Partnership approach drives success
Wessex Water's approach of partnership working and engaging with the communities it serves has gone from strength to strength during the last year, providing better outcomes for customers and the environment.
In its annual results published today (4 July 2019), the company reports on how it worked hard to deliver the best levels of service and continuously challenges itself to find better and cheaper ways of doing things.
Through the Wessex Water Marketplace initiative, the company is opening up company data, challenges and systems so that customers, stakeholders and suppliers can be part of the solution to future challenges.
During the past year more than £106m has been invested in environmental improvements, making greater use of catchment-based approaches to understand and manage nutrients in the environment.
This has involved partnering with farmers to offset nitrogen contributions as well as continuing to support catchment partnerships across the region, involving dozens of projects and partners and hundreds of farmers and landowners.
Managing Director Andy Pymer said: “Our region contains a wealth of rivers, streams, beaches and natural landscapes and is rich in wildlife with many areas protected by national and international designations. We work hard to protect and enhance the aquatic environment and our wider natural habitats.
“Our aim is to give all customers excellent standards of service by providing high quality water and environmental services that protect health, improve the environment and give customers good value for money.”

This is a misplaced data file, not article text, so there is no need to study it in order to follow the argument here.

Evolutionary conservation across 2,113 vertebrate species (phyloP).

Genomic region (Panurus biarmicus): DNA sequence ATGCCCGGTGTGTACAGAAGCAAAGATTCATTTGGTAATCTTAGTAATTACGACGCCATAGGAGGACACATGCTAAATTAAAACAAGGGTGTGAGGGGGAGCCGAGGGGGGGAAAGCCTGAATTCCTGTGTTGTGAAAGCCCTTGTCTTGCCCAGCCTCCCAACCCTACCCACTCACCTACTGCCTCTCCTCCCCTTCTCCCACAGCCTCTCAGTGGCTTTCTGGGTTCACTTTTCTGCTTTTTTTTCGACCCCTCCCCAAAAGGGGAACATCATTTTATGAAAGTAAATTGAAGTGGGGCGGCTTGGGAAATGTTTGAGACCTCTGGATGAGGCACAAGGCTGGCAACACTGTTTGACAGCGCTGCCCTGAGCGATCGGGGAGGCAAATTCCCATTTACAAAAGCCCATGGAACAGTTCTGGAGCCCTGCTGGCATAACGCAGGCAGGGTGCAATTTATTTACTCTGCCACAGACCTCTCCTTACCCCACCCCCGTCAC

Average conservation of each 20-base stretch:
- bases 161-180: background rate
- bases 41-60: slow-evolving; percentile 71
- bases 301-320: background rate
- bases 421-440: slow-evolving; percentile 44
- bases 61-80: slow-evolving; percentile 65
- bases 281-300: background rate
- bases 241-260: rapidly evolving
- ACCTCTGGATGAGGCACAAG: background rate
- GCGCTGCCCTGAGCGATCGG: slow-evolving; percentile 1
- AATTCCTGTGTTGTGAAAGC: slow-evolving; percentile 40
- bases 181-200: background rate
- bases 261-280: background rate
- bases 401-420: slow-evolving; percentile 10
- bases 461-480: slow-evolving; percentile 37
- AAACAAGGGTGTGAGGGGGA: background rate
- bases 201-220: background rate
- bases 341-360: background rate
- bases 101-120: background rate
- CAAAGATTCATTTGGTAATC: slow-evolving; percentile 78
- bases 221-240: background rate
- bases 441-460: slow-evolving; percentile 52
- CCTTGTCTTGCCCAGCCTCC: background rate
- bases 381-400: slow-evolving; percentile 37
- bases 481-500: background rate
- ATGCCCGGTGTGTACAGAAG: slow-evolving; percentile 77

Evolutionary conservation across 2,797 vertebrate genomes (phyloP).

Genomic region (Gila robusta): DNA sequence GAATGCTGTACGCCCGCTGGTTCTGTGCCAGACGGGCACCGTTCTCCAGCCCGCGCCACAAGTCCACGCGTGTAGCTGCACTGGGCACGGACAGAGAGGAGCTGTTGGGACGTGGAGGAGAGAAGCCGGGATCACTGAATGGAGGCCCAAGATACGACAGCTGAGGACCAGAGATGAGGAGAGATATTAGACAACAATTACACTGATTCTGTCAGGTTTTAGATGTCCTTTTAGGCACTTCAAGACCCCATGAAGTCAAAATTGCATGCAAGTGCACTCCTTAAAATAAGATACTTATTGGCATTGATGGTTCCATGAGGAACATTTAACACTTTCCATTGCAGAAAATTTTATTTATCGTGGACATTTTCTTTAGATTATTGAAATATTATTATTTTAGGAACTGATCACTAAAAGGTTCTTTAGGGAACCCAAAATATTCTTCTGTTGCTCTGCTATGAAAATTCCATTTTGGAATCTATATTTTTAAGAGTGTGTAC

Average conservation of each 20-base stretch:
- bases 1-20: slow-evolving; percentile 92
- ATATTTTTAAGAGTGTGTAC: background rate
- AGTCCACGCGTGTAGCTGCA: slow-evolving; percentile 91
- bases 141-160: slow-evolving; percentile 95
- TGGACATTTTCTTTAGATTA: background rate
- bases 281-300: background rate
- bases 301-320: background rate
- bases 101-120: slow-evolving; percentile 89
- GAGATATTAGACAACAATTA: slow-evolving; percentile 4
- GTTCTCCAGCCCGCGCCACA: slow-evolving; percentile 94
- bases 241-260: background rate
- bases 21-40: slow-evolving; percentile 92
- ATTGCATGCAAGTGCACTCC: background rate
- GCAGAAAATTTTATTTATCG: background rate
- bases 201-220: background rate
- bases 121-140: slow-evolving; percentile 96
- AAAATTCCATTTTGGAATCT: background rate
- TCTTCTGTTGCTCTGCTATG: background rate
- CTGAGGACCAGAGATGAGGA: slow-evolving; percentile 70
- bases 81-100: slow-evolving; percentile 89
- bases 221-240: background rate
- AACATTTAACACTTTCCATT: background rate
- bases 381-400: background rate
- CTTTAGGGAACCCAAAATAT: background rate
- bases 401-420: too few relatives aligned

Investing at record levels
One of the major projects started in the last year is the second stage of the north Bristol sewer scheme – a significant engineering scheme that will accommodate economic development and housing growth by transporting waste water for treatment at the water recycling centre in Bristol.
The company has continued to invest at record levels, with more than £245m injected into maintaining and improving assets and the services that they underpin.
There has also been investment in communities, which has seen the company work in partnership with local people and councils to provide public access to water refill points in Freshford and Bradford on Avon, Bath, Salisbury, Trowbridge and Weymouth. Not only has this helped reduce single use plastic but also promoted healthy living.
Mr Pymer explained: "It’s critical that the communities we serve feel part of what we do and who we are – without their help and involvement, we cannot meet our stretching performance targets.
"We encourage our people to go the extra mile whenever they can – and this involves supporting local communities."
More than 400 colleagues took part in the first year of the Wessex Water Force employee volunteer programme, using their day of volunteering to work with local charities across the region on everything from beach cleans, to painting a local school classroom and collecting Christmas trees for charity recycling.
And the company’s community and environmental funding supported 46 groups across its region in the last year and the firm supported local community foundations in Bristol, Wiltshire, Dorset and Somerset.
Maintaining excellent customer service
During 2018-19 Wessex Water remained one of the top water and sewerage companies in Ofwat’s service incentive mechanism, which measures customers service performance. It also had the lowest number of complaints as reported by the Consumer Council for Water.
A continued focus on customer care saw the company retain its government Customer Service Excellence award, the British Standard for inclusive services provision (BS 18477), the Keep Me Posted award and the Louder than Words charter mark.
It also continued to deliver initiatives to support customers in vulnerable circumstances, with a 15% increase in the number of low-income customers receiving support with their bills or debt and a 15% increase in the number registered for Priority Services.
Financial results for 2018-19 shows operating profit fell £12.6m to £110m. Turnover increased by £7m to £548m and operational costs increased by £8m to £213m.